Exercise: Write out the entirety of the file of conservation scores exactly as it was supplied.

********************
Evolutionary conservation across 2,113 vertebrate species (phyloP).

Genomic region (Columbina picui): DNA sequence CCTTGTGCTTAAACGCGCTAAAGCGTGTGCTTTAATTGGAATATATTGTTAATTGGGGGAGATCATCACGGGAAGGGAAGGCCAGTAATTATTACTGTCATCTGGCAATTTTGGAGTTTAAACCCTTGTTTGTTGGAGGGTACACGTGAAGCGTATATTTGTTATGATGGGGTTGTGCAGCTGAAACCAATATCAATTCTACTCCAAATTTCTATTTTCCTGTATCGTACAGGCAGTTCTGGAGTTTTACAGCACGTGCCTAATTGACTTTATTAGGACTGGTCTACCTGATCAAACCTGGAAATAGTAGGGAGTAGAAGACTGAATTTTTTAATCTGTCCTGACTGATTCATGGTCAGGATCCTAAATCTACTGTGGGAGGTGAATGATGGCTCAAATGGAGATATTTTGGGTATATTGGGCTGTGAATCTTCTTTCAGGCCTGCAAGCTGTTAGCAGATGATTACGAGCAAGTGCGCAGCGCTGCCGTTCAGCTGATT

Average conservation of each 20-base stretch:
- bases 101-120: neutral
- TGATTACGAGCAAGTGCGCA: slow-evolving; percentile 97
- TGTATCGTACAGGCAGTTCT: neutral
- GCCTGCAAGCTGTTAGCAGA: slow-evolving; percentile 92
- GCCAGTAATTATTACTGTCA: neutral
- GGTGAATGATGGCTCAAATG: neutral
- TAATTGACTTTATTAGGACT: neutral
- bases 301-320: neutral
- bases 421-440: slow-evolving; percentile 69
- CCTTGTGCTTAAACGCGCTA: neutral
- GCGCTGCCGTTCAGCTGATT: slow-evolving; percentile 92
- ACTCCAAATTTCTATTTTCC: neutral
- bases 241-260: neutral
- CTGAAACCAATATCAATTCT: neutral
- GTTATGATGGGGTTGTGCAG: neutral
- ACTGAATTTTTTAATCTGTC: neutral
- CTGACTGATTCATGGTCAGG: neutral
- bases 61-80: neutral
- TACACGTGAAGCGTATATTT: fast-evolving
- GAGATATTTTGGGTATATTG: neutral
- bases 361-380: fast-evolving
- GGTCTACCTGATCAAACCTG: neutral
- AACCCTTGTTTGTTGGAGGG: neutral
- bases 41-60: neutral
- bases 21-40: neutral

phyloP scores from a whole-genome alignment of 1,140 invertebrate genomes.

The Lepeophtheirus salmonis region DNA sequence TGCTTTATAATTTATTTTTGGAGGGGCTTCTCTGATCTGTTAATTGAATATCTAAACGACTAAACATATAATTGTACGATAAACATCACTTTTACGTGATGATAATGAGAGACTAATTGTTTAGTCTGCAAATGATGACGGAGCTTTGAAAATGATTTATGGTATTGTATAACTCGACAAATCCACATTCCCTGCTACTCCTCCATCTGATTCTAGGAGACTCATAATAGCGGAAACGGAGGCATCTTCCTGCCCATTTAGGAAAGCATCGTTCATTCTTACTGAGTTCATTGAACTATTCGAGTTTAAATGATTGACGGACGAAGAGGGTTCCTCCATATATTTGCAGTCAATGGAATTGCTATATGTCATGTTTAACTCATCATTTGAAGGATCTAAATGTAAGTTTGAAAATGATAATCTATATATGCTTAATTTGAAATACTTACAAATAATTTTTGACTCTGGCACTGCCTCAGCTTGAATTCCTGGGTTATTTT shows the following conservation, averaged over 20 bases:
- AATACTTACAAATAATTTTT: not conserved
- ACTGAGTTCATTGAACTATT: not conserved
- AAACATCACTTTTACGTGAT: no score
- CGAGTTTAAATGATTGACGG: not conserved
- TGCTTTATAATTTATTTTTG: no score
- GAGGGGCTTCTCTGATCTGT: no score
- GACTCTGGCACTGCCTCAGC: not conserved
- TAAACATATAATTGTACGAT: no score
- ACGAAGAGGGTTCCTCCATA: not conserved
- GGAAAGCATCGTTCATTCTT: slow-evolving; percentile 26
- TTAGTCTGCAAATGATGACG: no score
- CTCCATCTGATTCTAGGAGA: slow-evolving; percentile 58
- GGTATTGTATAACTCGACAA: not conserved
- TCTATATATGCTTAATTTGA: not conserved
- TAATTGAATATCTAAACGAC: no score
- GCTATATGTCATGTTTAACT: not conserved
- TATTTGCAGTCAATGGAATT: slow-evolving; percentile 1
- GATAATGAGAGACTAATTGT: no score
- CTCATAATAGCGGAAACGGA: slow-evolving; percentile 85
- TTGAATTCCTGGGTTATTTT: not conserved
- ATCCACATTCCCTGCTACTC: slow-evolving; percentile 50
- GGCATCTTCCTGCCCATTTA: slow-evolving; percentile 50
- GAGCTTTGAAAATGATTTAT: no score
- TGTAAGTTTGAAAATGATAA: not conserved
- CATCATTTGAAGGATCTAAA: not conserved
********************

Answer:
Evolutionary conservation across 2,113 vertebrate species (phyloP).

Genomic region (Columbina picui): DNA sequence CCTTGTGCTTAAACGCGCTAAAGCGTGTGCTTTAATTGGAATATATTGTTAATTGGGGGAGATCATCACGGGAAGGGAAGGCCAGTAATTATTACTGTCATCTGGCAATTTTGGAGTTTAAACCCTTGTTTGTTGGAGGGTACACGTGAAGCGTATATTTGTTATGATGGGGTTGTGCAGCTGAAACCAATATCAATTCTACTCCAAATTTCTATTTTCCTGTATCGTACAGGCAGTTCTGGAGTTTTACAGCACGTGCCTAATTGACTTTATTAGGACTGGTCTACCTGATCAAACCTGGAAATAGTAGGGAGTAGAAGACTGAATTTTTTAATCTGTCCTGACTGATTCATGGTCAGGATCCTAAATCTACTGTGGGAGGTGAATGATGGCTCAAATGGAGATATTTTGGGTATATTGGGCTGTGAATCTTCTTTCAGGCCTGCAAGCTGTTAGCAGATGATTACGAGCAAGTGCGCAGCGCTGCCGTTCAGCTGATT

Average conservation of each 20-base stretch:
- bases 101-120: neutral
- TGATTACGAGCAAGTGCGCA: slow-evolving; percentile 97
- TGTATCGTACAGGCAGTTCT: neutral
- GCCTGCAAGCTGTTAGCAGA: slow-evolving; percentile 92
- GCCAGTAATTATTACTGTCA: neutral
- GGTGAATGATGGCTCAAATG: neutral
- TAATTGACTTTATTAGGACT: neutral
- bases 301-320: neutral
- bases 421-440: slow-evolving; percentile 69
- CCTTGTGCTTAAACGCGCTA: neutral
- GCGCTGCCGTTCAGCTGATT: slow-evolving; percentile 92
- ACTCCAAATTTCTATTTTCC: neutral
- bases 241-260: neutral
- CTGAAACCAATATCAATTCT: neutral
- GTTATGATGGGGTTGTGCAG: neutral
- ACTGAATTTTTTAATCTGTC: neutral
- CTGACTGATTCATGGTCAGG: neutral
- bases 61-80: neutral
- TACACGTGAAGCGTATATTT: fast-evolving
- GAGATATTTTGGGTATATTG: neutral
- bases 361-380: fast-evolving
- GGTCTACCTGATCAAACCTG: neutral
- AACCCTTGTTTGTTGGAGGG: neutral
- bases 41-60: neutral
- bases 21-40: neutral

phyloP scores from a whole-genome alignment of 1,140 invertebrate genomes.

The Lepeophtheirus salmonis region DNA sequence TGCTTTATAATTTATTTTTGGAGGGGCTTCTCTGATCTGTTAATTGAATATCTAAACGACTAAACATATAATTGTACGATAAACATCACTTTTACGTGATGATAATGAGAGACTAATTGTTTAGTCTGCAAATGATGACGGAGCTTTGAAAATGATTTATGGTATTGTATAACTCGACAAATCCACATTCCCTGCTACTCCTCCATCTGATTCTAGGAGACTCATAATAGCGGAAACGGAGGCATCTTCCTGCCCATTTAGGAAAGCATCGTTCATTCTTACTGAGTTCATTGAACTATTCGAGTTTAAATGATTGACGGACGAAGAGGGTTCCTCCATATATTTGCAGTCAATGGAATTGCTATATGTCATGTTTAACTCATCATTTGAAGGATCTAAATGTAAGTTTGAAAATGATAATCTATATATGCTTAATTTGAAATACTTACAAATAATTTTTGACTCTGGCACTGCCTCAGCTTGAATTCCTGGGTTATTTT shows the following conservation, averaged over 20 bases:
- AATACTTACAAATAATTTTT: not conserved
- ACTGAGTTCATTGAACTATT: not conserved
- AAACATCACTTTTACGTGAT: no score
- CGAGTTTAAATGATTGACGG: not conserved
- TGCTTTATAATTTATTTTTG: no score
- GAGGGGCTTCTCTGATCTGT: no score
- GACTCTGGCACTGCCTCAGC: not conserved
- TAAACATATAATTGTACGAT: no score
- ACGAAGAGGGTTCCTCCATA: not conserved
- GGAAAGCATCGTTCATTCTT: slow-evolving; percentile 26
- TTAGTCTGCAAATGATGACG: no score
- CTCCATCTGATTCTAGGAGA: slow-evolving; percentile 58
- GGTATTGTATAACTCGACAA: not conserved
- TCTATATATGCTTAATTTGA: not conserved
- TAATTGAATATCTAAACGAC: no score
- GCTATATGTCATGTTTAACT: not conserved
- TATTTGCAGTCAATGGAATT: slow-evolving; percentile 1
- GATAATGAGAGACTAATTGT: no score
- CTCATAATAGCGGAAACGGA: slow-evolving; percentile 85
- TTGAATTCCTGGGTTATTTT: not conserved
- ATCCACATTCCCTGCTACTC: slow-evolving; percentile 50
- GGCATCTTCCTGCCCATTTA: slow-evolving; percentile 50
- GAGCTTTGAAAATGATTTAT: no score
- TGTAAGTTTGAAAATGATAA: not conserved
- CATCATTTGAAGGATCTAAA: not conserved